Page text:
New US Sanctions Target Iran's Petrochemical Industry

Clay Curtis
June 8, 2019

Iran said Saturday that new USA sanctions on its petrochemical industry show the hollowness of President Donald Trump's claims to be open to fresh negotiations with Tehran.

Iran rejected wider talks with the global community that would tackle nuclear and military ambitions as the United States slapped yet more sanctions on Tehran, this time hitting a petrochemical holding group that Washington says supports the Islamic Revolutionary Guard Corps (IRGC).

The administration accused it of providing support to the country's Revolutionary Guard, a paramilitary force which the USA labelled as a terrorist organisation in April.

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Washington is seeking to renegotiate the deal, a proposition which Tehran has adamantly rejected.

In 2018, the Trump administration withdrew from a 2015 deal between Tehran and leading worldwide powers that imposed restrictions on its nuclear program in exchange for sanctions relief.

The PGPIC group holds 40 percent of Iran's total petrochemical production capacity and is responsible for 50 percent of the country's petrochemical exports, the Treasury said.

The US Treasury statement said Iran's oil ministry previous year awarded the IRGC's Khatam al-Anbiya - its economic development and engineering arm - 10 projects in oil and petrochemical industries worth $22bn, four times the official budget of the IRGC.

The Treasury Department imposed sanctions on the Persian Gulf Petrochemical Industries Company and 39 of its subsidiaries and foreign sales agents.

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McKenzie said tensions between the US and Iran have continued to increase, especially since last month when the USA moved an aircraft carrier group in the region after receiving information of a looming threat of Iranian attack.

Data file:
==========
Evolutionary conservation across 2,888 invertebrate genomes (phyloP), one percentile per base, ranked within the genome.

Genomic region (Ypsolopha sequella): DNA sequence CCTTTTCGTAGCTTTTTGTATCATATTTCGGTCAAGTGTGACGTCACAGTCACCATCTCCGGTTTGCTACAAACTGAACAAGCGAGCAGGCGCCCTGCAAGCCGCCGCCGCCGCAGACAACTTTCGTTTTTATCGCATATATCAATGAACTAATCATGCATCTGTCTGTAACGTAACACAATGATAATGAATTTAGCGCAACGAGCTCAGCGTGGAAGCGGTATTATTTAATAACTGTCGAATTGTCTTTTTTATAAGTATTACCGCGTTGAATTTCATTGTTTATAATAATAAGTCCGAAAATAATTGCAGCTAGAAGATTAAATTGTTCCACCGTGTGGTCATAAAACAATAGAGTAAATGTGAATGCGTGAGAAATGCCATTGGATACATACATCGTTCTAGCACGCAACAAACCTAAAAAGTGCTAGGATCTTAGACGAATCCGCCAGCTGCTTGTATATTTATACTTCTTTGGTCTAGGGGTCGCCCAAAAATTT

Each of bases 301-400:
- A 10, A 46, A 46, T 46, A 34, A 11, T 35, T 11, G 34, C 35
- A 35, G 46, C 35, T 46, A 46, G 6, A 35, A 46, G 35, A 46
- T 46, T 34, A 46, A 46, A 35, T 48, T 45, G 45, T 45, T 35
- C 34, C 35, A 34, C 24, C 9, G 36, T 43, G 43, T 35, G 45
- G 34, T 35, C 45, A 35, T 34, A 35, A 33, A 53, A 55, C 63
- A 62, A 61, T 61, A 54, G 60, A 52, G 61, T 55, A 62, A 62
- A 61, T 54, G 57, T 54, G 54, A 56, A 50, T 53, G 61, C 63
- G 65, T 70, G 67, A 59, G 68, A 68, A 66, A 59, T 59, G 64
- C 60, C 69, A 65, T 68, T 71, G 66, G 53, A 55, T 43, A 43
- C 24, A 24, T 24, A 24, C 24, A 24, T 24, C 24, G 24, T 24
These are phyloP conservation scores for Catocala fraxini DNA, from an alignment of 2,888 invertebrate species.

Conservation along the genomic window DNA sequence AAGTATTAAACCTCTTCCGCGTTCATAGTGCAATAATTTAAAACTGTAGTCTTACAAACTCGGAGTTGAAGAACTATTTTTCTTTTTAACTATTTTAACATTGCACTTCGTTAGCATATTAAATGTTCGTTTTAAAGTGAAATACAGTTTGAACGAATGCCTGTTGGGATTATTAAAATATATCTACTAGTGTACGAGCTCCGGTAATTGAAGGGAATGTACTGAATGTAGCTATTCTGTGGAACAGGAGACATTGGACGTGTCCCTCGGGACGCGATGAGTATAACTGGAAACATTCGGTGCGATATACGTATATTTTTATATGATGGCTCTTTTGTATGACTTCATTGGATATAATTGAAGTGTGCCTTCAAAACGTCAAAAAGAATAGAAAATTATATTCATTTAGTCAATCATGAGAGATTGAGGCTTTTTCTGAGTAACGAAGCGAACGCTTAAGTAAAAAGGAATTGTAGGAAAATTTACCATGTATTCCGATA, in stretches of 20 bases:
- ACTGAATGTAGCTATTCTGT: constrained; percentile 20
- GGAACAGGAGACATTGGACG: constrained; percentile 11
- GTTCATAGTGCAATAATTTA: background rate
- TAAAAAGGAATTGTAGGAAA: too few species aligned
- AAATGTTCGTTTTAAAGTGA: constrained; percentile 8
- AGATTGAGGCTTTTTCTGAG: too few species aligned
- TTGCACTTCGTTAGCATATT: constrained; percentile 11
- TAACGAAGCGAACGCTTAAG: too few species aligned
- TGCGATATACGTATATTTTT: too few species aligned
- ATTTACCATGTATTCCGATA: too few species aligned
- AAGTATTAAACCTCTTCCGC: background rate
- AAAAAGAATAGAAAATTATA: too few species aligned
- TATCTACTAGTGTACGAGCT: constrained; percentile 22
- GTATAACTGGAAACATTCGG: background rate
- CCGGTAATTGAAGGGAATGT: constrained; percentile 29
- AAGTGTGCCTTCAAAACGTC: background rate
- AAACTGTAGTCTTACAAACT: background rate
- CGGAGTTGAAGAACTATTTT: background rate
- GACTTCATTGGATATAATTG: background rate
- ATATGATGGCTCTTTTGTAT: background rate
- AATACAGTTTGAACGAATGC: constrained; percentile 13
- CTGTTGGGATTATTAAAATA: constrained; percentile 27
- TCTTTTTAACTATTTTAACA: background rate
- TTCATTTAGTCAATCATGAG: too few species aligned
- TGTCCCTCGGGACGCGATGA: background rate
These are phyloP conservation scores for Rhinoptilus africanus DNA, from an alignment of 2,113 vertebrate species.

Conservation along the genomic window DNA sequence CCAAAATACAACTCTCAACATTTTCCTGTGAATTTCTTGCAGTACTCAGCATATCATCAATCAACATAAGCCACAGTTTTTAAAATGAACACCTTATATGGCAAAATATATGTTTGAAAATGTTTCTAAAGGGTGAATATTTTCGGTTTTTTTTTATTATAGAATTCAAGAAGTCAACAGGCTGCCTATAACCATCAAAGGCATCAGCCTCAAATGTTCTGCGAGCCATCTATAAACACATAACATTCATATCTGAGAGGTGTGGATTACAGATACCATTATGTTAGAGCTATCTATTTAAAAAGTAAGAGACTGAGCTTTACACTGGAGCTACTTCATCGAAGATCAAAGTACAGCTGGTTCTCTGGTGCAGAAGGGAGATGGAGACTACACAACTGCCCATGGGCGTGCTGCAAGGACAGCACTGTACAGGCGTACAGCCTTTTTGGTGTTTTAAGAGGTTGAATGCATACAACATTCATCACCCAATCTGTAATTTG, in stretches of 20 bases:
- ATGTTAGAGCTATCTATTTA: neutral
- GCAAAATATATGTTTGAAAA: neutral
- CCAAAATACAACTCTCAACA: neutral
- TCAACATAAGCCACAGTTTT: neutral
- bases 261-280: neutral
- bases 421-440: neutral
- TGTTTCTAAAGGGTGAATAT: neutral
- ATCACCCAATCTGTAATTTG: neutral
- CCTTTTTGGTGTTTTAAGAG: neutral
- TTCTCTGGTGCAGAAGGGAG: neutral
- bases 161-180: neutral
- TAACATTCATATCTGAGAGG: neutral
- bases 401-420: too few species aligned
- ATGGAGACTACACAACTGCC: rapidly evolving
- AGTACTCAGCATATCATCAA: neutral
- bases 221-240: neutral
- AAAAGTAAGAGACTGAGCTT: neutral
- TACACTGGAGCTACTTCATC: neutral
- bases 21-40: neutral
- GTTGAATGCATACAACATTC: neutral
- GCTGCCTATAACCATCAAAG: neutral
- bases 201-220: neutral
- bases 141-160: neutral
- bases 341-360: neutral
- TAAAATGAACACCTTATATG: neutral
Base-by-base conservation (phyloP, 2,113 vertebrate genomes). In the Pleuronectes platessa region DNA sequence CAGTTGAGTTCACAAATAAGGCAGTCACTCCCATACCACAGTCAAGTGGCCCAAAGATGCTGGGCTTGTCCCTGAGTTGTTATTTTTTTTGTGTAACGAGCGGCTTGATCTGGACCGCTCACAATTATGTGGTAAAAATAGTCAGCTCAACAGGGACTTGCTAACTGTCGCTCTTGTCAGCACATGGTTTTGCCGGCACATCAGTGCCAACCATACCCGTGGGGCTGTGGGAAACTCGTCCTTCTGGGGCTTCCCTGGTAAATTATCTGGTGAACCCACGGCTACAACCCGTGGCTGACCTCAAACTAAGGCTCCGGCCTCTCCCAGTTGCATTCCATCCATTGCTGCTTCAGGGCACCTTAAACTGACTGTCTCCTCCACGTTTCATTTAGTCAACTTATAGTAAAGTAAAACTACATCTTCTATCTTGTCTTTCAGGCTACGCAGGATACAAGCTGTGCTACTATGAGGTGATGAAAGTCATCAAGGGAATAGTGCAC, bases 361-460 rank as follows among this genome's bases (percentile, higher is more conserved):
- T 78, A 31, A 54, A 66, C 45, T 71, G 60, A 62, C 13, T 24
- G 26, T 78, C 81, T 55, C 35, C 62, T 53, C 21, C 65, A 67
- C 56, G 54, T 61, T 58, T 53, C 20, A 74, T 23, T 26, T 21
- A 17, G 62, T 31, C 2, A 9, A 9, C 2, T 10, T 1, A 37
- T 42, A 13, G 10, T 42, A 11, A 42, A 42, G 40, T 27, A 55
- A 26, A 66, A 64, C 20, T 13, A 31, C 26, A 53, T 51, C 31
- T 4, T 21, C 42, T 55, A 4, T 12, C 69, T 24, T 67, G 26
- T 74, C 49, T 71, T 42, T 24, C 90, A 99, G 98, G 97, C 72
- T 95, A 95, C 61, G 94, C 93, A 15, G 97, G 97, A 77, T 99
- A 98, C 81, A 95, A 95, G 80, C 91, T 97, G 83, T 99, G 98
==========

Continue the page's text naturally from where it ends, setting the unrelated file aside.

"This action is a warning that we will continue to target holding groups and companies in the petrochemical sector and elsewhere that provide financial lifelines to the IRGC".

On April 8, it designated Iran's Revolutionary Guards a "foreign terrorist organisation", paving the way for sanctions against their sources of funding.

The most recent sanctions only added to the existing tensions between Tehran and Washington, which have been severely exacerbated by the USA military build-up in the region, including the deployment of an additional 1,500 troops, B-52 bombers, and a U.S. aircraft carrier to the Middle East.

The sanctions are part of the administration's "maximum pressure" campaign against Iran and freeze any assets the targeted firms may have in USA jurisdictions and bar Americans from doing business with them.

The United States has sanctioned an Iranian petrochemical holdings group, the Treasury Department announced, the latest move in Washington's "maximum pressure" campaign against Tehran.

Friday's step makes PGPIC and the 39 affiliates "specially designated nationals", a status that effectively blocks United States persons from dealing with them. The new measures follow a round of sanctions imposed last month that targeted the Islamic Republic's export revenues from industrial metals.

"It's a good way of keeping the political pressure on the front page", the former official said.

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